In terms of greenhouse gas (GHG) emissions, all of the trial vehicles used 100% biomethane – gas derived from the decomposition of organic matter. That produced greenhouse gas emission reductions of 80% compared to diesel. On the other extreme, use of all-fossil natural gas yielded reductions ranging from 13% (LNG CI artic) to -4%, that is an increase of 4% over diesel, on the CNG SI artic. However, all four vehicle types would have made a GHG reduction of at least 17% running a 25% biogas blend, the authors state. That leads them to conclude that the government should mandate blending biogas into normal gas at a 1:4 ratio.

In terms of air quality, NOx emissions of gas trucks were found to be about the same as diesels. None of the models tested was found to let methane slip (escape), which contributes to the greenhouse effect, and had been an issue in previous generations of Euro V dual-fuel engines.

Although the trial average speed was 55-65kph, that took in different types of loading and urban, rural and motorway driving cycles. The trial found that fuel economy suffered at low speeds. That is partly because of the way that truck engines are designed, and because of the energy drain caused by constant acceleration in urban stop-start environments.


Fuel performance was also measured off public roads. First was a static half-hour dynamometer test of a single axle at 50% payload using the World Harmonised Vehicle Cycle, which includes urban, rural and motorway sections. Second was a set of Horiba MIRA track trials at 60% and 100% of payload with a PEMS monitor fitted to the truck, which was taken through three drive cycles: long haul, regional delivery and urban delivery. The results were expressed in terms of miles per gallon of diesel gas equivalent (MPGe), and charted (see table) in comparison to diesel.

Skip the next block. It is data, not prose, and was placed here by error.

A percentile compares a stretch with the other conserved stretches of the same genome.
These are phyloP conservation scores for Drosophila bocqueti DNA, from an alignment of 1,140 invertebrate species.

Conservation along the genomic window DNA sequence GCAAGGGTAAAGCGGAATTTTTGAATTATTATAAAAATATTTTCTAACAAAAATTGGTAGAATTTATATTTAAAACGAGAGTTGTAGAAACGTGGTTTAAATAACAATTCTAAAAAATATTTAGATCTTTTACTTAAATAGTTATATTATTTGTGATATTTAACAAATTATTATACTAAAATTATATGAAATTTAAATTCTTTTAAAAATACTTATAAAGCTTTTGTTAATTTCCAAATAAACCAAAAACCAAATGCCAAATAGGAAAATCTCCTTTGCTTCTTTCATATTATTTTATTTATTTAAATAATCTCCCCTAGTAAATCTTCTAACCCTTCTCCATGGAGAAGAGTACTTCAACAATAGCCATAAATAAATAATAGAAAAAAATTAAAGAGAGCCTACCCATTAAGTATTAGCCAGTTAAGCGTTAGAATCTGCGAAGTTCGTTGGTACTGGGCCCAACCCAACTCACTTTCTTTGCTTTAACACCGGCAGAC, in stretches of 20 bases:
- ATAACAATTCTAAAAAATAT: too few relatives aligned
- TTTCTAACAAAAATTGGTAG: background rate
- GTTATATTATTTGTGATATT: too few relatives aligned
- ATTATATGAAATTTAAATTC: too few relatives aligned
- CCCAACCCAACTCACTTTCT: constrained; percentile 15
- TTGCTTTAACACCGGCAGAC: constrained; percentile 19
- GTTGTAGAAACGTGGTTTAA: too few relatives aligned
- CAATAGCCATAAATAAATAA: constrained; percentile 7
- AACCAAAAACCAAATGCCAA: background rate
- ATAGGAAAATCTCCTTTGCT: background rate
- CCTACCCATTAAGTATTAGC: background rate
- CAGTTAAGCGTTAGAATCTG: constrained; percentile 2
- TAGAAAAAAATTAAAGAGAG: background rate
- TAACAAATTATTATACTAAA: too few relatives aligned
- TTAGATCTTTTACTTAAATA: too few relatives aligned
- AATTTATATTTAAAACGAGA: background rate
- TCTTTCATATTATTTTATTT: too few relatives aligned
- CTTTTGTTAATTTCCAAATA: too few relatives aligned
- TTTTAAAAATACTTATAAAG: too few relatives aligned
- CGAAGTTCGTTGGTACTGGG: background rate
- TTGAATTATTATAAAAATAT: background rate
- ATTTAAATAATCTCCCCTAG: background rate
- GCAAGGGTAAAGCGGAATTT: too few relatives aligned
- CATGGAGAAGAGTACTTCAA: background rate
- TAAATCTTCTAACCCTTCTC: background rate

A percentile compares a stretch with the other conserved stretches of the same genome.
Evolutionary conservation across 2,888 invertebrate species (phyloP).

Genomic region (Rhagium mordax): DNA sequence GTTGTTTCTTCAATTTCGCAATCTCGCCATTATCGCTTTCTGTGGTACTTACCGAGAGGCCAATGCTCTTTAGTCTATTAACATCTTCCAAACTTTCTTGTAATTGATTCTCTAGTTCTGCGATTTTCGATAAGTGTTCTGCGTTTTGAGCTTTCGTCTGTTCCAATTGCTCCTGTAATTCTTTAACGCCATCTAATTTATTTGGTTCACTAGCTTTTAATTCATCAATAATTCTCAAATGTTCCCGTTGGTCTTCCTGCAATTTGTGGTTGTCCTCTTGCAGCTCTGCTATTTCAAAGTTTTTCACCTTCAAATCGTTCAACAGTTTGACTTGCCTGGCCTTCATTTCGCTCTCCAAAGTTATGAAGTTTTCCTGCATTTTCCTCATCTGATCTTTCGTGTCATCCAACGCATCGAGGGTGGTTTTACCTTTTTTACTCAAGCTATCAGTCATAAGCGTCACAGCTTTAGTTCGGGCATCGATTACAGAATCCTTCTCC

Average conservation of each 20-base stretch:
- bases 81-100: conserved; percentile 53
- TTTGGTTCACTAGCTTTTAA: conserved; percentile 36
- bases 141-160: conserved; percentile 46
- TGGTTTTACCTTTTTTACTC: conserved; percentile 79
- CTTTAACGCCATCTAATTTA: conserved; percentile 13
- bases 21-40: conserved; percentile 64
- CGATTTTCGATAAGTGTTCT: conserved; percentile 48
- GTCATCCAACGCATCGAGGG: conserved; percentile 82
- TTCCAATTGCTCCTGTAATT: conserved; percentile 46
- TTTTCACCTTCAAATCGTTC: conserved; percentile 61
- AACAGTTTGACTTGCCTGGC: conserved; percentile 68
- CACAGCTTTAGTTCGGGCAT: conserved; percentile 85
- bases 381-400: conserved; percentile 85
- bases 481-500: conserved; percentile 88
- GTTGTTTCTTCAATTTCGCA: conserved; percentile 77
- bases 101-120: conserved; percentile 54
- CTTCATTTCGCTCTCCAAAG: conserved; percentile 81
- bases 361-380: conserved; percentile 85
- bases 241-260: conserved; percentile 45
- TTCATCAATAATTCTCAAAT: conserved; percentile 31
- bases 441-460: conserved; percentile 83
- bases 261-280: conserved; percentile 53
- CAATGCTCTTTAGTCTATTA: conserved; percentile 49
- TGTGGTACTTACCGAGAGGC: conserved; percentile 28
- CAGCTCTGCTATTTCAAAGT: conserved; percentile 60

The authors also found that the gap in fuel performance between gas and diesel reduces as the payload increases, and as trucks move from urban to motorway cycles. Although, of course, fuel economy suffers as the payload increases, the authors point out that increasing the average fill is the most efficient way to reduce fuel consumption and GHG output per unit of payload. For one truck, the LNG CI artic, long-haul energy consumption was actually lower for LNG than diesel at 100% payload, at slightly over 40MJ/(100km*tonne load), the lowest long-haul value across all vehicle and fuel types. It was nearly so in the 60% payload case, too, at just over 60. In other models, diesel won out at 100% fill at all duties, followed in all cases by gas with 100% fill.

In addition to Cenex, other project partners were operators Asda, Howard Tenens and Kuehne + Nagel, gas supplier Air Liquide and data providers Microlise and Emissions Analytics. The report was funded by Innovate UK as part of the wider Low Emission Freight and Logistics Trial .

Will Dalrymple